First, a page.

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Go for It, Marmaduke epub download

by Brad Anderson


More by Brad Anderson. Sudoku Nomad: World's Largest 2800 Puzzle Adventure.

More by Brad Anderson. Marmaduke Hams Up. Brad Anderson. Nickolae Gerstner, Brad Anderson. Marmaduke: Up and at Em. The Other Side of the Card.

Home Books Calendars Comic Prints Your Cart Checkout. Today's Comic from Marmaduke.

FREE shipping on qualifying offers. Book by Anderson, Brad.

Creator Brad Anderson modeled Marmaduke on his parents? boxer, Bruno. Originally just a big dog, Marmaduke immediately appealed to newspaper readers in part because the emotions he expressed were so very human

Creator Brad Anderson modeled Marmaduke on his parents? boxer, Bruno. Originally just a big dog, Marmaduke immediately appealed to newspaper readers in part because the emotions he expressed were so very human. The cartoon canine?s antics and mishaps are both hilarious and remarkably familiar to anyone with a dog. Marmaduke is also instilled with Anderson?s own deep commitment to community and family.

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Marmaduke is a newspaper comic strip revolving around the Winslow family and their Great Dane, Marmaduke, drawn by Brad Anderson from June 1954 to 2015. The strip was created by Anderson, and sold to the John F. Dille Co. (later known as the National Newspaper Syndicate) in 1954. Anderson said he drew on Laurel and Hardy routines for his ideas.

Marmaduke, Brad Anderson’s cartoon about a playful Great Dane, appeared in more than 500 United States . Brad Anderson, the cartoonist who created Marmaduke, the widely syndicated comic about a mischievous but lovable Great Dane, died on Aug. 30 in The Woodlands, Tex.

Marmaduke, Brad Anderson’s cartoon about a playful Great Dane, appeared in more than 500 United States newspapers at its pinnacle. United Feature Syndicate. By Daniel E. Slotnik. He was 91.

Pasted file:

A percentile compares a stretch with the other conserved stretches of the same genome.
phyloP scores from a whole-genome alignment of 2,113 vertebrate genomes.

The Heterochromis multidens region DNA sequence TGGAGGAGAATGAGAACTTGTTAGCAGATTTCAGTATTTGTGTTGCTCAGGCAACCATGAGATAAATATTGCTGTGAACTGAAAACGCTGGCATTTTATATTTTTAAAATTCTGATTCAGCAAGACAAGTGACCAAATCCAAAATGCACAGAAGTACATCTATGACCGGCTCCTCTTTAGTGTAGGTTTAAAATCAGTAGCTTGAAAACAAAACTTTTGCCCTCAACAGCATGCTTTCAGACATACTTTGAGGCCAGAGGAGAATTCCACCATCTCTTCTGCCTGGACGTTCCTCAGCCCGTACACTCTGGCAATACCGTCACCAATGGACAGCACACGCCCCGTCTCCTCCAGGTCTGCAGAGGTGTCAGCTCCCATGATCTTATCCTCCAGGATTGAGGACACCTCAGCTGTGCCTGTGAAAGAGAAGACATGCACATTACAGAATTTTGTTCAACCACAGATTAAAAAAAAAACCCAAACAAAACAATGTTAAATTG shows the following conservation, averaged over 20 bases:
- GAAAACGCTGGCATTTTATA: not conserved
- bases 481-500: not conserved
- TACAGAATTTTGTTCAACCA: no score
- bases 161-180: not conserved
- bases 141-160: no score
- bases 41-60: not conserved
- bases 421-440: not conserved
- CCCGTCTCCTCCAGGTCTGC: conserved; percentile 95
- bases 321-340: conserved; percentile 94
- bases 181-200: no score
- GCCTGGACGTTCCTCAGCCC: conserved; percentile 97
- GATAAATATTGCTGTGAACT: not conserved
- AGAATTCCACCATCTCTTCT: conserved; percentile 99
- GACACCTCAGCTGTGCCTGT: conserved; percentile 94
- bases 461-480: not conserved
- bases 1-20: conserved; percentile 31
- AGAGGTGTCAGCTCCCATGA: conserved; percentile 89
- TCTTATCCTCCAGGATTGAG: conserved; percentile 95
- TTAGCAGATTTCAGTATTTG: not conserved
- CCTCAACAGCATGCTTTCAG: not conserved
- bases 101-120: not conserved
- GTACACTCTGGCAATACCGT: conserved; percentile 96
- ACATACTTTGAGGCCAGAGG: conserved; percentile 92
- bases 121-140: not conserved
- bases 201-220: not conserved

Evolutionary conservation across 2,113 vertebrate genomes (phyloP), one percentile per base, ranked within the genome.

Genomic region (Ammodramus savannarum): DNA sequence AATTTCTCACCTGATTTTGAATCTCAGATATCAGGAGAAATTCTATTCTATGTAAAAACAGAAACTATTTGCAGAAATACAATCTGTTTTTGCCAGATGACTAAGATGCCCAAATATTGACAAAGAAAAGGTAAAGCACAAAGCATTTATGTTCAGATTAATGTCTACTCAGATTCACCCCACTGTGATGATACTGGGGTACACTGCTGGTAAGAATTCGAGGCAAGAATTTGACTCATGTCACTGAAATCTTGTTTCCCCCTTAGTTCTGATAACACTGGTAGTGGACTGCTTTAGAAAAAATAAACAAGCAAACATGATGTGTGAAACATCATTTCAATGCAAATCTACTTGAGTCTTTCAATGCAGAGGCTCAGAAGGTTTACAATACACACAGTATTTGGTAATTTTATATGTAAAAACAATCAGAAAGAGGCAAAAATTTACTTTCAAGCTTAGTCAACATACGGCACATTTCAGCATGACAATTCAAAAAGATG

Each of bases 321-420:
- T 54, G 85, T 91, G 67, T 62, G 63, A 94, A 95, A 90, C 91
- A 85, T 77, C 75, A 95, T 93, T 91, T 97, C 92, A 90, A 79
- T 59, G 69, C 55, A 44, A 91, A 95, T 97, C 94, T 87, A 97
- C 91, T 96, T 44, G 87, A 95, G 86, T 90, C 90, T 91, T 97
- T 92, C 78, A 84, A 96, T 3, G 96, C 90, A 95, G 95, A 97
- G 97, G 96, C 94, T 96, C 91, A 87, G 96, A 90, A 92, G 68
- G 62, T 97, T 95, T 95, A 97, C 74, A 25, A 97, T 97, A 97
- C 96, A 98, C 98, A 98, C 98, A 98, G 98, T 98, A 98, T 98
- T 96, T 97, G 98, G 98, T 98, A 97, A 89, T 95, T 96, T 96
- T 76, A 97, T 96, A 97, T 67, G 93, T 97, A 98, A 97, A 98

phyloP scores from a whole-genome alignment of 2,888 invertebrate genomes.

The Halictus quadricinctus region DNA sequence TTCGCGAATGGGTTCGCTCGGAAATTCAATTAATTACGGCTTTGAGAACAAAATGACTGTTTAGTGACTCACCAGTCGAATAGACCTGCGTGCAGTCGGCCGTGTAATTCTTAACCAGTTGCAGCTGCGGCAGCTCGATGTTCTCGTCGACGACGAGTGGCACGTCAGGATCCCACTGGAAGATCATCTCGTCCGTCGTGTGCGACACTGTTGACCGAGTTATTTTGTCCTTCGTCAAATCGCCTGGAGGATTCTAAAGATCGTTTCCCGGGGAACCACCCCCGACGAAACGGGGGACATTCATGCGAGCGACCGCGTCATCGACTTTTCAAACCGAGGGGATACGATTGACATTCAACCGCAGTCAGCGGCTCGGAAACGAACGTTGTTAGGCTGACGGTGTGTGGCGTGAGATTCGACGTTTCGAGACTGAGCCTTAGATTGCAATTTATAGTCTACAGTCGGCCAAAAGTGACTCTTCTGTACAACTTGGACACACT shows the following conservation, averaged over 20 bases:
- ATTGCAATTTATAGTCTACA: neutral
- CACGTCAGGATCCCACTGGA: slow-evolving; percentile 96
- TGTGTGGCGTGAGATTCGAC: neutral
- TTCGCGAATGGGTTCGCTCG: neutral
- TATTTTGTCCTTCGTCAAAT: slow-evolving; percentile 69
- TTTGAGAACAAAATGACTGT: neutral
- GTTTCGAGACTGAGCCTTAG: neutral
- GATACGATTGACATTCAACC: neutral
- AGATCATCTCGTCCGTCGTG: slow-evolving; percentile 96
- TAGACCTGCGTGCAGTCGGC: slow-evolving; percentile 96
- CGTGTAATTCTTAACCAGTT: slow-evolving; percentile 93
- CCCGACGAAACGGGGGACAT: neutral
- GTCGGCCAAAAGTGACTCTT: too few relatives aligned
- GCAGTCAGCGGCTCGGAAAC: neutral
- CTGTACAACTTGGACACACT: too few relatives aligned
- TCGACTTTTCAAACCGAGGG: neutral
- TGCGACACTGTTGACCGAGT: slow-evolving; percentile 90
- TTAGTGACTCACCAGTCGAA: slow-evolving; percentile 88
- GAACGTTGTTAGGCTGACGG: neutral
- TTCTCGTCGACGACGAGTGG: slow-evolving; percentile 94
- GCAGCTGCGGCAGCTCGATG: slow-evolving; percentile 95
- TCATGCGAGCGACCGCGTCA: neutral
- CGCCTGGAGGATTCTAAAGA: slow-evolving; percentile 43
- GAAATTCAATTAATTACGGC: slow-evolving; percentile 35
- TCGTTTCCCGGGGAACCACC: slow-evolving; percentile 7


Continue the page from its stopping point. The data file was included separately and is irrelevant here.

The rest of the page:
Today on Marmaduke - Comics by Brad Anderson. does food go straight to my thighs? "Sell your Soul" Sticker by stevenrhodes Redbubble.

Marmaduke Hams It Up! (Book by Anderson, Brad). Author Brad Anderson shows once again that maybe you can teach an old dog new tricks in this delightful children's book filled with laughs. 73463/?tag prabook0b-20. Again? (Author Brad Anderson shows once again that maybe you can. MOX48/?tag prabook0b-20. Ever Lovin' Marmaduke. Book by Anderson, Brad). 73420/?tag prabook0b-20. Marmaduke Rides Again.

Go for It, Marmaduke epub download

ISBN13: 978-0451142450

ISBN: 0451142454

Author: Brad Anderson

Category: Entertainment

Subcategory: Humor

Language: English

Publisher: Signet (April 1, 1986)

ePUB size: 1610 kb

FB2 size: 1737 kb

Rating: 4.4

Votes: 230

Other Formats: doc mobi txt lrf

Related to Go for It, Marmaduke ePub books

Vonalij
"Go For It, Marmaduke" worked on a lot of levels for me. But am I the only one who has noticed the changes in the character of "Phil"?

One the positive side of the ledger, the artwork was some of Anderson's best. In many of the cartoons, I could guess what the written caption would be, just by looking at Marmaduke's expression. It was almost as if I'd seen the exact same cartoon before!

Similary, I enjoyed the way that Anderson had made Marmaduke's interactions with other canines a little more "adult" (if one can use that work in referring to a dog). No longer does Marmaduke meet a cute poodle or Pomeranian, and signal his affection by slobbering on her. Now, Marmaduke backs off a little, and, through his eyes, we can finally see vulnerabilty, a vulnerabilty surprising, but all the more heart-warming, in dog that must weigh 350 lbs. or more.

But where Anderson failed was in the portrayal of Phil, Marmaduke's once hapless, long-suffering, but ultimately loyal, "owner". Over the years, I have watched, with mounting alarm, the shortening of Phil's mustache, until it has reached the point where it is uncomfortably similar to that of Germany's Fuehrer in the 1930-40s. In the same vein, Phil's increasingly totalitarian treatment of Marmaduke (and his own human family) causes me to wonder exactly what Anderson is doing here.

The next time Marmaduke misbehaves, will he be sent to a punishment K-9 battalion serving on the Eastern Front? Will Phil's kids soon be drafted into the Army, to be little more than cannon fodder against the rapidly advancing Allied armies? And will Phil himself soon be portrayed in uniform, living in a concrete-reinfored basement 30 feet below Marmaduke's dog house, muttering to himself about victories lost, and the betrayal of those to whom he was closest?

No, Mr. Anderson, we do not need to relive your destructive fantasies here. Give us back our old Phil, he of the good-old-days of shoveling snow off the top of Marmaduke's dog house, cooking for Marmaduke a secretive rasher of bacon, and shopping for doggie treats at the local K-Mart. Please Mr. Anderson, bring Phil back!
Vonalij
"Go For It, Marmaduke" worked on a lot of levels for me. But am I the only one who has noticed the changes in the character of "Phil"?